HILLSBORO—Hillsboro High students have an opportunity to not only get hands-on experience with engineering and coding, but then put that hands-on experience in a competitive arena through a robotics class.
The class, which is under the larger umbrella of the school’s TSA program, teaches students how to design and problem solve, program and build while thinking critically and creatively.
Educator Creigh Bell said the competitions “are the epitome of building and the experience and seeing how it compares to others.”
This Saturday, Hillsboro robots will be taking to the arena to compete with surrounding schools in a tournament.
Bell said he was inspired to offer the robotics class after Hillsboro students brought home a national championship in radio-controlled transportation in 2008. Bell said he was guided to VEX Robotics through TSA.
Bell said, as a single class, robotics is a stepping stone, a mid-level, technical level course within the engineering and applied math pathway.
“What’s cool is to have students go on to other Project Lead the Way courses. We are prepping students to walk out and become production engineers, technologists, working with conveyor lines.”
The competitive nature of the class—with participation in at least two tournaments built into the curriculum—means students must test their creations under challenging conditions.
“It develops grit in students. It’s entertaining. It is challenging. Kids get to have their hands on materials 85 percent of the time. They’re trying to figure out how to make things work. I think we’re in a culture where that’s diminishing,” he said.
Bell added, in the robotics class, students experience success through having tangible final results. He pushes not just their analytical skills but also creativity.
“Get out of the box. I grind that into kids. Get off YouTube and what everyone else is running. Our best innovators in the world are going, ‘OK, get all the junk out of my mind. What does this thing need to do? Now, what do I have to make that happen?’ Rather than, ‘How can I modify what someone else is doing?’ and putting themselves in a box,” Bell said.
Students who initially sign up for robotics quickly realize the “hours and hours of work” invested in a robot. Students can only take the class one time but may participate in subsequent years as an extracurricular activity.
All students begin with analyzing a basic claw bot—a small robot with a single grasping arm mounted to a platform with wheels. Students must then build and program their own claw bot.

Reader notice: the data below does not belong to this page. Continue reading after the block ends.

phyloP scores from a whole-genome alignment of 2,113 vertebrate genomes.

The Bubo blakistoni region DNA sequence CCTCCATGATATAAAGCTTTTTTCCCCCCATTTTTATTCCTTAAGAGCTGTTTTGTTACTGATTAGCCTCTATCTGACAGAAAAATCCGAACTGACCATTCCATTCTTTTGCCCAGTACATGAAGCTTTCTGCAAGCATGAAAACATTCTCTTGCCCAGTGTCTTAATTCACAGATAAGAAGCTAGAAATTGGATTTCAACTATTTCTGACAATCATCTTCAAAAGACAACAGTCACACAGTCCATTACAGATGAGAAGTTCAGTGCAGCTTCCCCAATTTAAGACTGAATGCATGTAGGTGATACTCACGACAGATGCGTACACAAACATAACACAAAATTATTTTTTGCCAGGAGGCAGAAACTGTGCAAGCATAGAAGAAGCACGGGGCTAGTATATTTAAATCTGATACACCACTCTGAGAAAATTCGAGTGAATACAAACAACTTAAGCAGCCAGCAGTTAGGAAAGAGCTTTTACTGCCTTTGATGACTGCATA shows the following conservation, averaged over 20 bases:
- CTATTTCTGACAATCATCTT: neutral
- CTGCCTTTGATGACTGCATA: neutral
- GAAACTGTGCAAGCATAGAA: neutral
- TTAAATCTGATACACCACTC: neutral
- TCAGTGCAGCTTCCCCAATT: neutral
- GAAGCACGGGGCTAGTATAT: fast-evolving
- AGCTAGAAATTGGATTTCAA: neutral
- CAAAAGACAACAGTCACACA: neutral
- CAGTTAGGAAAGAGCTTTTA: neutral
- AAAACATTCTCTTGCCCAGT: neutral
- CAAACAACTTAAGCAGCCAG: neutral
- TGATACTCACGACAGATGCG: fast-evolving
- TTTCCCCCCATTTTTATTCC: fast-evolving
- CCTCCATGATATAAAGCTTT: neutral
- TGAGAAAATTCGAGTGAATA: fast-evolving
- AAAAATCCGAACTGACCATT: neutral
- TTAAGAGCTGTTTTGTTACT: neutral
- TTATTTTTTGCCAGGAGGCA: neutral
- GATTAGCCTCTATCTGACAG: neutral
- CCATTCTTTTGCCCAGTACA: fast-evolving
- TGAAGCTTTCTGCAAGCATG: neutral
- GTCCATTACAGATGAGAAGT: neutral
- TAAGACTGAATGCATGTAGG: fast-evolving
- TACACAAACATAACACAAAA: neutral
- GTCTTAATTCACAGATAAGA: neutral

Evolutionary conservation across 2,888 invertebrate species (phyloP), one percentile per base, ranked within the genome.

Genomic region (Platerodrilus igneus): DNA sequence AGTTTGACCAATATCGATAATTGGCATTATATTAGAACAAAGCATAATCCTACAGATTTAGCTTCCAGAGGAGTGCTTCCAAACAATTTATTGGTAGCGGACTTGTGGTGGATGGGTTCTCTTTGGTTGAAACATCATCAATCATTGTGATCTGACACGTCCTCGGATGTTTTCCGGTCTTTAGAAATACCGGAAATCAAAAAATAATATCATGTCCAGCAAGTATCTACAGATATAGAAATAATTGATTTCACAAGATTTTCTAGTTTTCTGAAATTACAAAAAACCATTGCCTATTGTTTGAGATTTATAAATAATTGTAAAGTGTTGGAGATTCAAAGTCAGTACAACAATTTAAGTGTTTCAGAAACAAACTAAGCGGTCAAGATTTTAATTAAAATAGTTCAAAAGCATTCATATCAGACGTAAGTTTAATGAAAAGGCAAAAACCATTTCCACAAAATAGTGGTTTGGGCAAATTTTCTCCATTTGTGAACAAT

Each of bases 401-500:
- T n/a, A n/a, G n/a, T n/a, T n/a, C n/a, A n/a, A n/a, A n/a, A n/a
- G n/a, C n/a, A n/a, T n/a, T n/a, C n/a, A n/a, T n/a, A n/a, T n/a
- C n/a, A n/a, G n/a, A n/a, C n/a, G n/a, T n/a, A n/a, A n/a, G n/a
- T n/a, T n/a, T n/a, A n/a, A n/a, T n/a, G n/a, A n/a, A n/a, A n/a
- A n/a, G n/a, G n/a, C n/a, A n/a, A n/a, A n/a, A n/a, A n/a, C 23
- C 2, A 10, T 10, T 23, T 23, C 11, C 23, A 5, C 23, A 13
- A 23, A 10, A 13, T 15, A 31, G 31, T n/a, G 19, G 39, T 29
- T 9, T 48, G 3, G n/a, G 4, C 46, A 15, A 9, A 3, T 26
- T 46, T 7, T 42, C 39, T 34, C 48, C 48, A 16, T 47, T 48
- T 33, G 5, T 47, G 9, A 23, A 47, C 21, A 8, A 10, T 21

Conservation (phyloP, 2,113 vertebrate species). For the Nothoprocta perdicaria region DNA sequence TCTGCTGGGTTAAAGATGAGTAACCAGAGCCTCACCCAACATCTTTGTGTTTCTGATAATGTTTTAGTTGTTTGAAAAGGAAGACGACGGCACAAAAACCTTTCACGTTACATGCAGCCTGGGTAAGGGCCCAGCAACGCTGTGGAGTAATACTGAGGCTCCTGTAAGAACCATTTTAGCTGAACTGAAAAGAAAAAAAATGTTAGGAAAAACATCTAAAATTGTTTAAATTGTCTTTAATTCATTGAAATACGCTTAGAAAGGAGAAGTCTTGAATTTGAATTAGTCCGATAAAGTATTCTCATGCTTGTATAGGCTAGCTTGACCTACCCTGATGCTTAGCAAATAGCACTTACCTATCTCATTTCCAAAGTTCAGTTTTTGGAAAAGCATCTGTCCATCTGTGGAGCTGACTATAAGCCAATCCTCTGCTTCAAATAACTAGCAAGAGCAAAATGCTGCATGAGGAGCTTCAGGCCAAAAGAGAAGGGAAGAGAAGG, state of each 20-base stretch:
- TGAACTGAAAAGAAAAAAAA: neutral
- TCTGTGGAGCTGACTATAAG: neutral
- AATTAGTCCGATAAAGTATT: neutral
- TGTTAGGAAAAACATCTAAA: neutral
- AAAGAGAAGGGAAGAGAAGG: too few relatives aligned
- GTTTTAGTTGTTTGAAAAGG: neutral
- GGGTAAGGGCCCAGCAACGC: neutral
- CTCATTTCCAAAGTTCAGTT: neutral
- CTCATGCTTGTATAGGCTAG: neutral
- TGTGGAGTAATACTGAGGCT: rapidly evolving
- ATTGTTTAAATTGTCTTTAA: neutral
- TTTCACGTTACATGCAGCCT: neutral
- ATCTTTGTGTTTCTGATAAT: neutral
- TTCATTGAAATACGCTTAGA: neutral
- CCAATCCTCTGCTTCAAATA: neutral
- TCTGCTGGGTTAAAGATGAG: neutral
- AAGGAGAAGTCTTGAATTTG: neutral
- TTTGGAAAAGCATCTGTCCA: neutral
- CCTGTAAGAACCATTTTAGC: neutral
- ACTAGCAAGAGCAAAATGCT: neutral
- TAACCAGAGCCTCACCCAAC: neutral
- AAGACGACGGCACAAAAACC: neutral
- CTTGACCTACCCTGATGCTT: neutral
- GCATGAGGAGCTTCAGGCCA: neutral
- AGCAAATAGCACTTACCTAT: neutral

“We study the parts, build a claw bot and have a concept of the current game,” Bell said.
Each year, VEX creates a different competition with various tasks a robot must perform to score points. Games have ranged from shooting baseball size foam balls into nets to stacking 6-inch colored cubes as tall as possible to flipping and placing colored disks much like the game Go.
Robots are designed to address the specific tasks of each game, which includes not only the physical capabilities of the bot but also programming commands and movements.
Bell pushes his students to think creatively about how to build a robot to meet the demands of the game. However, first students must understand the fundamentals of engineering, constructing and programming a robot.
“We study programming for a while and modify the claw bot and look at different designs as far as building a custom solution. […] The game has been out six to seven months by the time we get to it,” Bell said.
By the time students begin building a robot custom-designed for the game at hand, they have a thorough understanding of many programming, design and mechanical principles.
“When they walk out of this classroom, they have to [know how one] tooth pattern number combined with another tooth number creates gear ratios; how electricity gives their robot power. If they can’t do that, they’re not ready to go to the next level,” he said.
Taking students through programming and engineering principles means some students are not working on their custom, game-designed robot until well into the fall. That custom bot will continue to be modified, in a typical year, as students work their way through competitions and finesse their programming and design.
Bell said, while the class is competitive and fun, it establishes and furthers principles that will stick with students far into the future.
“There are real-world applications, like at AGCO, they have automation. There’s programming there just like the robotics in class. You start to see the bigger scale. This machine in class is scoring points, but how does that translate to making me a dollar later on,” Bell said.